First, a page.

The aim of the study was to evaluate plasma concentrations of NGF, SP and VIP in AD patients in comparison to two control groups (healthy volunteers and psoriatic patients). A comparison of neuropeptide plasma concentrations between two types of AD (intrinsic and extrinsic type) was also performed. The additional aim was to evaluate correlations between plasma levels of measured parameters and severity of the disease. In addition, an assessment of correlation between plasma levels of NGF, SP and VIP and selected clinical parameters (skin prick tests, total and antigen specific IgE levels) was performed.

Material and methods

An ethical approval for our study was obtained from the ethics committee of the Poznan University of Medical Sciences. A full explanation of the procedure was given to all participants, and their written consent was obtained before testing. Seventy five patients with AD, 40 patients with psoriasis vulgaris and 40 healthy volunteers were included in the study. Patients with AD included 52 persons suffering from an extrinsic and 23 from an intrinsic type of the disease. Patients enrolled into the extrinsic type presented IgE-mediated sensitization to common food and/or aeroallergens (positive results of skin prick tests and/or elevated total and antigen-specific IgE serum levels). This group comprised 21 males (40.4%) and 31 females (59.6%) and mean age was 20.5 ±12.7 years. Patients with the intrinsic type of AD included 11 males (47.8%) and 12 females (52.2%), with no IgE-mediated sensitization to food and/ or aeroallergens and mean age was 15.8 ±8.8 years. In addition, there were 40 nonatopic healthy volunteers (mean age 33.7 ±11.8 years) and 41 psoriatic patients (mean age 38.5 ±13 years).

The severity of skin lesions was assessed with SCORAD index (Severity Scoring of Atopic Dermatitis). Pruritus was evaluated on the basis of the questionnaire assessing the extent, frequency and intensity of pruritus as well as intensity of sleep disturbances caused by itch. In the AD group, skin prick tests with airborne and food allergens (Allergopharma, Reinbeck, Germany) were performed. Total and antigen-specific IgE levels were evaluated with the use of fluoroenzyme immunoassay.

Commercial enzyme-linked immunosorbent assays (SP, NGF: R&D Systems; and VIP: Phoenix Pharmaceuticals) were used to assess the neuropeptide and NGF plasma levels according to the manufacturer’s recommendations. All allergological diagnostic procedures were performed at the Allergic Disease Diagnostic Center at the Department of Dermatology, Medical University of Poznan.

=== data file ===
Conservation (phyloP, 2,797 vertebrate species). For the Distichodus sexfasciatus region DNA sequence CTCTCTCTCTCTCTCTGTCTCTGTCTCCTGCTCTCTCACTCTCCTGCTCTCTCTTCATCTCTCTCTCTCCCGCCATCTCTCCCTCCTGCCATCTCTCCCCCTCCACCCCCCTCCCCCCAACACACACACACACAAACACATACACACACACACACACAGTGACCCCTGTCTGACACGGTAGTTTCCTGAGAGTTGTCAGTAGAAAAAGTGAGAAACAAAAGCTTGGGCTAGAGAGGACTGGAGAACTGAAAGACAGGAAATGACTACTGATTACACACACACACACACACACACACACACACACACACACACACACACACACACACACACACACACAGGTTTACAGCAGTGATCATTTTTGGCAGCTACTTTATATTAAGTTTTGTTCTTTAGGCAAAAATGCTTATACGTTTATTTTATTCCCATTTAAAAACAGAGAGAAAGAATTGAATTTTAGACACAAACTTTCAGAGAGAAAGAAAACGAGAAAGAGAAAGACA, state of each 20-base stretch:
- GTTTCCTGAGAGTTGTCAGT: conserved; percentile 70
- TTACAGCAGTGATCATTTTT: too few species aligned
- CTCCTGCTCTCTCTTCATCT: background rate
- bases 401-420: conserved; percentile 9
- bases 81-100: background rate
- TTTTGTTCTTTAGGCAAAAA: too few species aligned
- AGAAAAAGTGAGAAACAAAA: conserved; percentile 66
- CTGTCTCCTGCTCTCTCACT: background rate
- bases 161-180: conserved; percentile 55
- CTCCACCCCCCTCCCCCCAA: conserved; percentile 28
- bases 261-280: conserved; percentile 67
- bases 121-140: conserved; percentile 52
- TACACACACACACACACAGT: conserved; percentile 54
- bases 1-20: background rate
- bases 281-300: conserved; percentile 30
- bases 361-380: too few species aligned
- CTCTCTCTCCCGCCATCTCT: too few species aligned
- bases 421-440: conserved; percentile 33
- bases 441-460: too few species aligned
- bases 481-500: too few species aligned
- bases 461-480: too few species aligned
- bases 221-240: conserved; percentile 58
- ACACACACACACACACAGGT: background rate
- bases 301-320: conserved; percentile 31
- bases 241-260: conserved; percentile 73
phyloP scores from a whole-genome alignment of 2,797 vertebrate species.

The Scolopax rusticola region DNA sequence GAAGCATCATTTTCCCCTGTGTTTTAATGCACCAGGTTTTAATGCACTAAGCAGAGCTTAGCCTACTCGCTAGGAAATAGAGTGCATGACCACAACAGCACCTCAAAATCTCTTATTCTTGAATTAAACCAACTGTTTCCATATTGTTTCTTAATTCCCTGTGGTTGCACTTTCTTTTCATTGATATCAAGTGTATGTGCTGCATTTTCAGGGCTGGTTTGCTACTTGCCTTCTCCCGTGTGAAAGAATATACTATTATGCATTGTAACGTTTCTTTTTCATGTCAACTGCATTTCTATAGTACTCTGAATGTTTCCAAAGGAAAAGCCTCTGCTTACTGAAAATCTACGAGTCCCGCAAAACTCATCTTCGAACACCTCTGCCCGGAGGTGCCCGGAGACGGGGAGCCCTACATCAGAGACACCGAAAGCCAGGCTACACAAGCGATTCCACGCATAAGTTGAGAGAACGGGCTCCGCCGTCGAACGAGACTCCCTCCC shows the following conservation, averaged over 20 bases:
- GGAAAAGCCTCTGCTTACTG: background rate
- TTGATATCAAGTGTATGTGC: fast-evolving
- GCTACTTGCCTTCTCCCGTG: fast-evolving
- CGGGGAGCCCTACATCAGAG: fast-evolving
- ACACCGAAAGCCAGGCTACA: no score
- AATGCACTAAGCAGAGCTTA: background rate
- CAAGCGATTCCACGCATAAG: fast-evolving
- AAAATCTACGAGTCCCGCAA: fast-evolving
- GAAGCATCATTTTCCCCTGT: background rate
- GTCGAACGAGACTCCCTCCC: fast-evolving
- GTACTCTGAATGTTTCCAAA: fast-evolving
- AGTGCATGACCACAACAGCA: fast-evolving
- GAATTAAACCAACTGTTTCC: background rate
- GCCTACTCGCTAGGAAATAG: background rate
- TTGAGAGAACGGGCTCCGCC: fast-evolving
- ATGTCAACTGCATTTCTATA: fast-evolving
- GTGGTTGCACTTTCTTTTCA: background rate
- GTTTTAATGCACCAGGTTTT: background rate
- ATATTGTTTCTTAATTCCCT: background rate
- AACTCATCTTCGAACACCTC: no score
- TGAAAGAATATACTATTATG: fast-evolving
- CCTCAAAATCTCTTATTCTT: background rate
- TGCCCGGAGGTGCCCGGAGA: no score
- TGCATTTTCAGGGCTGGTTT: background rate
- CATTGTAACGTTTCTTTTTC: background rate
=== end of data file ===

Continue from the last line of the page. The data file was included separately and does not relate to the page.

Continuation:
Statistical analysis



All data were analyzed statistically by Mann-Whitney U test, Kruskal-Wallis test and Student’s t-tests for dependent and independent variables. The correlations between parameters were assessed with the Spearman rank test. Results were considered statistically significant when p < 0.05.

Results

Higher plasma levels of NGF and VIP in atopic dermatitis patients compared to psoriatic patients and healthy subjects



We were able to detect NGF, SP and VIP concentrations in all evaluated subjects. Nerve growth factor plasma concentrations in patients suffering from extrinsic or intrinsic types of AD were significantly higher comparing to healthy subjects (p < 0.001; p < 0.0000001, respectively). In addition, plasma NGF levels were higher in both phenotypes of AD compared to psoriasis (p < 0.03; p < 0.05, respectively) (Figure 1). Vasoactive intestinal peptide concentrations were also significantly higher in patients with extrinsic or intrinsic types of AD comparing to nonatopic healthy subjects (p < 0.001; p < 0.0000001, res-pectively). Moreover, VIP plasma levels in AD patients were also higher in comparison to patients suffering from psoriasis (p < 0.000001 for the extrinsic and p < 0.05 for the intrinsic type of AD) (Figure 2). There were no statistically significant differences in NGF and VIP plasma concentrations between the extrinsic and intrinsic types of AD.